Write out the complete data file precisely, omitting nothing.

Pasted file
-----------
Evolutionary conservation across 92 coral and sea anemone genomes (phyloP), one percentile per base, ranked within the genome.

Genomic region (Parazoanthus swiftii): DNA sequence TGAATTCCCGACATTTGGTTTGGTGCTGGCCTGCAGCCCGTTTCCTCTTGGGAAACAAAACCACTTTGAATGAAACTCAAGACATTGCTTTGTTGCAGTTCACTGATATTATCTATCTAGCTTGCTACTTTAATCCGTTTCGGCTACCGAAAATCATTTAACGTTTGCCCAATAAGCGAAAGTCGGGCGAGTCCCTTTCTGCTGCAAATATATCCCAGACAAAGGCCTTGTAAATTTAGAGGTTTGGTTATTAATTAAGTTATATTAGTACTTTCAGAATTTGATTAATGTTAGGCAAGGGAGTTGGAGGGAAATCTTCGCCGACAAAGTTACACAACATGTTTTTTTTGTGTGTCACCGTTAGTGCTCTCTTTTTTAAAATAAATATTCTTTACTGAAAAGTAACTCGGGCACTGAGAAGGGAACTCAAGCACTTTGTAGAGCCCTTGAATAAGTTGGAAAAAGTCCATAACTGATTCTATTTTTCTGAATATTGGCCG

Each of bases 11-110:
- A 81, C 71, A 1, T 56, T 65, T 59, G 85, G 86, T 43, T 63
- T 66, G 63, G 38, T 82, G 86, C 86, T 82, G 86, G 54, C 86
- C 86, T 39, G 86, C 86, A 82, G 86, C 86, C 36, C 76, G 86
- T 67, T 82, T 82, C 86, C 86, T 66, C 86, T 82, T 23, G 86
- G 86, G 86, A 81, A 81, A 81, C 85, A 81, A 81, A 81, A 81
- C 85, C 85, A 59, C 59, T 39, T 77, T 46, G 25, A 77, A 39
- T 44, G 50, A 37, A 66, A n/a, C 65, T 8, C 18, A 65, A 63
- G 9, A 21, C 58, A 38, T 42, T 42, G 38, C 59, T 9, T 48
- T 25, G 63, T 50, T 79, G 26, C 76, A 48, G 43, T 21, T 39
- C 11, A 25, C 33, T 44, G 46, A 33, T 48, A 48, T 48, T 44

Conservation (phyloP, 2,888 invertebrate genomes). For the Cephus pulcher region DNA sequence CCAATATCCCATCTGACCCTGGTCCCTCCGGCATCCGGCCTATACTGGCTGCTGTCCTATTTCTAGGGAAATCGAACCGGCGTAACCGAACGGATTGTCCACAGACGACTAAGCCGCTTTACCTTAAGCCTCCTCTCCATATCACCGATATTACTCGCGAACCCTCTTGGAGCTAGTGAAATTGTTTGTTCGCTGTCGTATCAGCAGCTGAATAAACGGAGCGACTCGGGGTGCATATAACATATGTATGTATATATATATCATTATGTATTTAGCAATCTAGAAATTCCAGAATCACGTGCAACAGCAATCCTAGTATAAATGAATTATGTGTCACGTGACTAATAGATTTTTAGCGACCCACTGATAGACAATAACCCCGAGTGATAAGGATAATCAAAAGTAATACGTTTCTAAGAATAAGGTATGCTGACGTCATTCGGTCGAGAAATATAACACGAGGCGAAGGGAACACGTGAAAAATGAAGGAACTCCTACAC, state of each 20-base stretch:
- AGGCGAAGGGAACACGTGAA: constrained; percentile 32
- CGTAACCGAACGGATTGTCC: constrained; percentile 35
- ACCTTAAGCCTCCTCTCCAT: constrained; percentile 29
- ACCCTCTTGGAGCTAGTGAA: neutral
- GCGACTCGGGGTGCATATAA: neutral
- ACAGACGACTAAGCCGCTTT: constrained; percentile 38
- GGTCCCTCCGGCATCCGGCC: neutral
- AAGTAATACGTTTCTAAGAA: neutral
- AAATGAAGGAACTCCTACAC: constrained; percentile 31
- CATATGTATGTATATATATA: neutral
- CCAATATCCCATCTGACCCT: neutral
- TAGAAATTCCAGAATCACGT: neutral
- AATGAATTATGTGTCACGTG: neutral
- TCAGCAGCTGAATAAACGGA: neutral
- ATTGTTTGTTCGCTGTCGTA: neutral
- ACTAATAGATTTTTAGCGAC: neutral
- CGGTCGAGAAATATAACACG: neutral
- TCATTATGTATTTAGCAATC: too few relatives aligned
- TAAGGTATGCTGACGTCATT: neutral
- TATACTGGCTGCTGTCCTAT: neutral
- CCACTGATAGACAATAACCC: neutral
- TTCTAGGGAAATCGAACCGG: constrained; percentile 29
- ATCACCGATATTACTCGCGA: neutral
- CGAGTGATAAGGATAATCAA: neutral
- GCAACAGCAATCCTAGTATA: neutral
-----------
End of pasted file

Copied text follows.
Evolutionary conservation across 92 coral and sea anemone genomes (phyloP), one percentile per base, ranked within the genome.

Genomic region (Parazoanthus swiftii): DNA sequence TGAATTCCCGACATTTGGTTTGGTGCTGGCCTGCAGCCCGTTTCCTCTTGGGAAACAAAACCACTTTGAATGAAACTCAAGACATTGCTTTGTTGCAGTTCACTGATATTATCTATCTAGCTTGCTACTTTAATCCGTTTCGGCTACCGAAAATCATTTAACGTTTGCCCAATAAGCGAAAGTCGGGCGAGTCCCTTTCTGCTGCAAATATATCCCAGACAAAGGCCTTGTAAATTTAGAGGTTTGGTTATTAATTAAGTTATATTAGTACTTTCAGAATTTGATTAATGTTAGGCAAGGGAGTTGGAGGGAAATCTTCGCCGACAAAGTTACACAACATGTTTTTTTTGTGTGTCACCGTTAGTGCTCTCTTTTTTAAAATAAATATTCTTTACTGAAAAGTAACTCGGGCACTGAGAAGGGAACTCAAGCACTTTGTAGAGCCCTTGAATAAGTTGGAAAAAGTCCATAACTGATTCTATTTTTCTGAATATTGGCCG

Each of bases 11-110:
- A 81, C 71, A 1, T 56, T 65, T 59, G 85, G 86, T 43, T 63
- T 66, G 63, G 38, T 82, G 86, C 86, T 82, G 86, G 54, C 86
- C 86, T 39, G 86, C 86, A 82, G 86, C 86, C 36, C 76, G 86
- T 67, T 82, T 82, C 86, C 86, T 66, C 86, T 82, T 23, G 86
- G 86, G 86, A 81, A 81, A 81, C 85, A 81, A 81, A 81, A 81
- C 85, C 85, A 59, C 59, T 39, T 77, T 46, G 25, A 77, A 39
- T 44, G 50, A 37, A 66, A n/a, C 65, T 8, C 18, A 65, A 63
- G 9, A 21, C 58, A 38, T 42, T 42, G 38, C 59, T 9, T 48
- T 25, G 63, T 50, T 79, G 26, C 76, A 48, G 43, T 21, T 39
- C 11, A 25, C 33, T 44, G 46, A 33, T 48, A 48, T 48, T 44

Conservation (phyloP, 2,888 invertebrate genomes). For the Cephus pulcher region DNA sequence CCAATATCCCATCTGACCCTGGTCCCTCCGGCATCCGGCCTATACTGGCTGCTGTCCTATTTCTAGGGAAATCGAACCGGCGTAACCGAACGGATTGTCCACAGACGACTAAGCCGCTTTACCTTAAGCCTCCTCTCCATATCACCGATATTACTCGCGAACCCTCTTGGAGCTAGTGAAATTGTTTGTTCGCTGTCGTATCAGCAGCTGAATAAACGGAGCGACTCGGGGTGCATATAACATATGTATGTATATATATATCATTATGTATTTAGCAATCTAGAAATTCCAGAATCACGTGCAACAGCAATCCTAGTATAAATGAATTATGTGTCACGTGACTAATAGATTTTTAGCGACCCACTGATAGACAATAACCCCGAGTGATAAGGATAATCAAAAGTAATACGTTTCTAAGAATAAGGTATGCTGACGTCATTCGGTCGAGAAATATAACACGAGGCGAAGGGAACACGTGAAAAATGAAGGAACTCCTACAC, state of each 20-base stretch:
- AGGCGAAGGGAACACGTGAA: constrained; percentile 32
- CGTAACCGAACGGATTGTCC: constrained; percentile 35
- ACCTTAAGCCTCCTCTCCAT: constrained; percentile 29
- ACCCTCTTGGAGCTAGTGAA: neutral
- GCGACTCGGGGTGCATATAA: neutral
- ACAGACGACTAAGCCGCTTT: constrained; percentile 38
- GGTCCCTCCGGCATCCGGCC: neutral
- AAGTAATACGTTTCTAAGAA: neutral
- AAATGAAGGAACTCCTACAC: constrained; percentile 31
- CATATGTATGTATATATATA: neutral
- CCAATATCCCATCTGACCCT: neutral
- TAGAAATTCCAGAATCACGT: neutral
- AATGAATTATGTGTCACGTG: neutral
- TCAGCAGCTGAATAAACGGA: neutral
- ATTGTTTGTTCGCTGTCGTA: neutral
- ACTAATAGATTTTTAGCGAC: neutral
- CGGTCGAGAAATATAACACG: neutral
- TCATTATGTATTTAGCAATC: too few relatives aligned
- TAAGGTATGCTGACGTCATT: neutral
- TATACTGGCTGCTGTCCTAT: neutral
- CCACTGATAGACAATAACCC: neutral
- TTCTAGGGAAATCGAACCGG: constrained; percentile 29
- ATCACCGATATTACTCGCGA: neutral
- CGAGTGATAAGGATAATCAA: neutral
- GCAACAGCAATCCTAGTATA: neutral